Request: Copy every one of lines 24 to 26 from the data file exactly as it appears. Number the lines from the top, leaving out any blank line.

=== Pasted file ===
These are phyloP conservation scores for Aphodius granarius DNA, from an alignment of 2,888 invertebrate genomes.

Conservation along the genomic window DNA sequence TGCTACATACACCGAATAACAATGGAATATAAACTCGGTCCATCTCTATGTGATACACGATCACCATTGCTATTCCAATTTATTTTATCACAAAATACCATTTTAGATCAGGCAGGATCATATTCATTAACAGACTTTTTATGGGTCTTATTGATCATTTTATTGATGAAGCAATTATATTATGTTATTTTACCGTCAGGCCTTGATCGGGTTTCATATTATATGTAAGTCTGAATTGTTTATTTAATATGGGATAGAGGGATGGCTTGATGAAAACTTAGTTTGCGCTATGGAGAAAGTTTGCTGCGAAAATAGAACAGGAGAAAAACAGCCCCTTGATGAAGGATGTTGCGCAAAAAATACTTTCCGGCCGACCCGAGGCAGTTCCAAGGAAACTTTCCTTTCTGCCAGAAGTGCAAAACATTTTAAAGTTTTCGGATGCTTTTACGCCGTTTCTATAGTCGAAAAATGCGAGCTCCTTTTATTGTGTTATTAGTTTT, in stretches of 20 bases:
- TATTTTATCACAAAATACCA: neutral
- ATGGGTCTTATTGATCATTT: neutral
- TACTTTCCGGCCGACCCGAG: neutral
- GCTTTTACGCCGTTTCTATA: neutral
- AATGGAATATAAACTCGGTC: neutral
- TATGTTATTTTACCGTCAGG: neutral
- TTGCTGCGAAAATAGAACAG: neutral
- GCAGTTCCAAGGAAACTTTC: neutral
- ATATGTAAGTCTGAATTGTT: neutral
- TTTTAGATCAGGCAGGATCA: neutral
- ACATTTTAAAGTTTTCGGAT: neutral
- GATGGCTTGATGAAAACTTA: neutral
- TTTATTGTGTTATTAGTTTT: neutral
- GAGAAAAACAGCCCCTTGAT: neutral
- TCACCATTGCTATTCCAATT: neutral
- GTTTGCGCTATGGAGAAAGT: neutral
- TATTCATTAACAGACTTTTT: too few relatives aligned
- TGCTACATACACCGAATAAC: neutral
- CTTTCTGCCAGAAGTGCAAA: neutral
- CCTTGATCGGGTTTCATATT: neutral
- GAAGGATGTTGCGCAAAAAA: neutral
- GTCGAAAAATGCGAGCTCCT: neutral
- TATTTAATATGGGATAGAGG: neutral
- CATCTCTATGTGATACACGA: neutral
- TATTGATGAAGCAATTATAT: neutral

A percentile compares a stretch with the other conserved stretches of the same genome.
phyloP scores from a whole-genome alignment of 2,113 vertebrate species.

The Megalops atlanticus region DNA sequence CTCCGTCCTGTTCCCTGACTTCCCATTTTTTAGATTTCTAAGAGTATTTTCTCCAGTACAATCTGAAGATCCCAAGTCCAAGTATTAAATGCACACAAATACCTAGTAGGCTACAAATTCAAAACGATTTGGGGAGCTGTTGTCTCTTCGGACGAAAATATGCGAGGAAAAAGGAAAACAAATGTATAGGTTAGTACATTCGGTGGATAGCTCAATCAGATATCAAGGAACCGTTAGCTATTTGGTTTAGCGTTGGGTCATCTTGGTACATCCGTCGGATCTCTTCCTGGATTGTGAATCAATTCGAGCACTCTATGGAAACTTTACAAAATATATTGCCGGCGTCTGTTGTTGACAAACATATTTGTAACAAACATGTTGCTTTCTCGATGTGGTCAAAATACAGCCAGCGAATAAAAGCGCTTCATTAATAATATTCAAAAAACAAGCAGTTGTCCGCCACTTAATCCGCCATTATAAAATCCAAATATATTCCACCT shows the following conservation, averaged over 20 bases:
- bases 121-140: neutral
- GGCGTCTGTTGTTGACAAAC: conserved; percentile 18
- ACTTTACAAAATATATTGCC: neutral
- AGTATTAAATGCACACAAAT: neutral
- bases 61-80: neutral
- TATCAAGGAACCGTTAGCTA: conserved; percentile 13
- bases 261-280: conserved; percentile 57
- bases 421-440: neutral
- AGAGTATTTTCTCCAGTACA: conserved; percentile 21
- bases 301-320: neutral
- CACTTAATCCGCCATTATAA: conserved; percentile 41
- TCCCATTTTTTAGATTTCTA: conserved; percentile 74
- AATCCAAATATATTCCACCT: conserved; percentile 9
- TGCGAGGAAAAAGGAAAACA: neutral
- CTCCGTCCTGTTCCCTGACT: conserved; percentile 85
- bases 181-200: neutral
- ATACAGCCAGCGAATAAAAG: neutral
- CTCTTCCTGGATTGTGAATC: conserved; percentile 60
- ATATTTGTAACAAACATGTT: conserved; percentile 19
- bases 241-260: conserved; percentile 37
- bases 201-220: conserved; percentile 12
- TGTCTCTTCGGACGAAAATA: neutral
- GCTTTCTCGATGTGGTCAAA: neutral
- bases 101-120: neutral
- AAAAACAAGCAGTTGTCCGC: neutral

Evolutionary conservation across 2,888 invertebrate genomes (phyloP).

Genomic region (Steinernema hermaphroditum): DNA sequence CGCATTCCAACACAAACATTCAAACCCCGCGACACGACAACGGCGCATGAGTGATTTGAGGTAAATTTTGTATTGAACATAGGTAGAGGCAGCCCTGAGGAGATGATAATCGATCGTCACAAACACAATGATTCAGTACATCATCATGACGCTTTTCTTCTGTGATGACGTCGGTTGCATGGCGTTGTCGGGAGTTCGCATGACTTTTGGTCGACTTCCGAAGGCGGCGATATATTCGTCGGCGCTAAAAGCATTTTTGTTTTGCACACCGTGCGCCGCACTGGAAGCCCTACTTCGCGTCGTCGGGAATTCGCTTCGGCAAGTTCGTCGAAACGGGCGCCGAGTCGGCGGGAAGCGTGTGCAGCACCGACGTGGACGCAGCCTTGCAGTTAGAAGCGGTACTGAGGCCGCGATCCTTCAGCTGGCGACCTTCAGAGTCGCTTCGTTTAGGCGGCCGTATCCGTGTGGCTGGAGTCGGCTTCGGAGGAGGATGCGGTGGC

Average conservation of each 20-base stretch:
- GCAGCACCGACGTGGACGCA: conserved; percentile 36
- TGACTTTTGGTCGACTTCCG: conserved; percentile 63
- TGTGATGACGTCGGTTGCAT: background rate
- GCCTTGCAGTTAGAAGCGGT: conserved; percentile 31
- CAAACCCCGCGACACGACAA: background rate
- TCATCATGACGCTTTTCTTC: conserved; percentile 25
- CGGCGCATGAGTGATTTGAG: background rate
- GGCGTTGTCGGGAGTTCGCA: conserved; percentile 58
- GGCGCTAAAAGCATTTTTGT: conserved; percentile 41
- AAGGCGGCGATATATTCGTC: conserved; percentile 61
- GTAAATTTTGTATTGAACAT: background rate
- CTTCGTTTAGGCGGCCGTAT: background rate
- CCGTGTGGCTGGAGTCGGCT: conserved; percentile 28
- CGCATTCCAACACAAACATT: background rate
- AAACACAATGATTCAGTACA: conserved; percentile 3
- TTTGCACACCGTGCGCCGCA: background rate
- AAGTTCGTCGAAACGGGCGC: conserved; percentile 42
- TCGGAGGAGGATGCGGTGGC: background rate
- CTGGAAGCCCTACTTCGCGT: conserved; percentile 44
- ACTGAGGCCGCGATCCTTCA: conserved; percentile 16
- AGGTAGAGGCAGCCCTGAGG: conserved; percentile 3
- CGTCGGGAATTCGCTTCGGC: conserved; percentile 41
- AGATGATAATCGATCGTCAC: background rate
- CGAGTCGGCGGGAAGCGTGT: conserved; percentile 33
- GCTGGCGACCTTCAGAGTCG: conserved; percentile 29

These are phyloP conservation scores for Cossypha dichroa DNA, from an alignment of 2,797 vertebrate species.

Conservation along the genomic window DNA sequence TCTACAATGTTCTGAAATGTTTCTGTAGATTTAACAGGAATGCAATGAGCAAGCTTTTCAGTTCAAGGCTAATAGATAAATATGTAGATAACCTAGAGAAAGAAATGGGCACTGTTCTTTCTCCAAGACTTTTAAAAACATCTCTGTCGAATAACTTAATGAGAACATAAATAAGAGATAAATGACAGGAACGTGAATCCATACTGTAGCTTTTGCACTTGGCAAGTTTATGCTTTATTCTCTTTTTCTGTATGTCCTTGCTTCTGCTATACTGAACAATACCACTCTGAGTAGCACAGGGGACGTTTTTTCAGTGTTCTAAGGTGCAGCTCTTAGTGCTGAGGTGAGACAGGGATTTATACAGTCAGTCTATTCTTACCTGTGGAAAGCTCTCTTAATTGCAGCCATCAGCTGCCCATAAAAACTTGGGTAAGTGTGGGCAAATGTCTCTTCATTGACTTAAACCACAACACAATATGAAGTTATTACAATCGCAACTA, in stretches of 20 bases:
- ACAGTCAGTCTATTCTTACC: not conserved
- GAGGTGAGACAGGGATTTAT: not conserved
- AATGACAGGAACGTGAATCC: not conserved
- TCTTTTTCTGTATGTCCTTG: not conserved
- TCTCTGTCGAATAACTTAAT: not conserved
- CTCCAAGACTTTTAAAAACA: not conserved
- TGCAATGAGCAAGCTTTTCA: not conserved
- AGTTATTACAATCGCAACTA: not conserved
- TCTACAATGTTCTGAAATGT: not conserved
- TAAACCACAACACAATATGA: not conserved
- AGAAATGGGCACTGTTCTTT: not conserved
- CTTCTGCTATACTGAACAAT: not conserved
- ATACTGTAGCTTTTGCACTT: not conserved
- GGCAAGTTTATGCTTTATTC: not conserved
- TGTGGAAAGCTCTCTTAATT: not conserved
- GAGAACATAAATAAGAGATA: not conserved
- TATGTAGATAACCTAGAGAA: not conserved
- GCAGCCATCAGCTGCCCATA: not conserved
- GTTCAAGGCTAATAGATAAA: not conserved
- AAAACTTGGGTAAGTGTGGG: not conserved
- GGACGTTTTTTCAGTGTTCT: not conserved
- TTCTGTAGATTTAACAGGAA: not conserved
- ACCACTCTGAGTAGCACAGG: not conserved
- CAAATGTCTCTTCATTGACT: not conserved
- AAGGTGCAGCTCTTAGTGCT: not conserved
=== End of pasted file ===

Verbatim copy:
- GTCGAAAAATGCGAGCTCCT: neutral
- TATTTAATATGGGATAGAGG: neutral
- CATCTCTATGTGATACACGA: neutral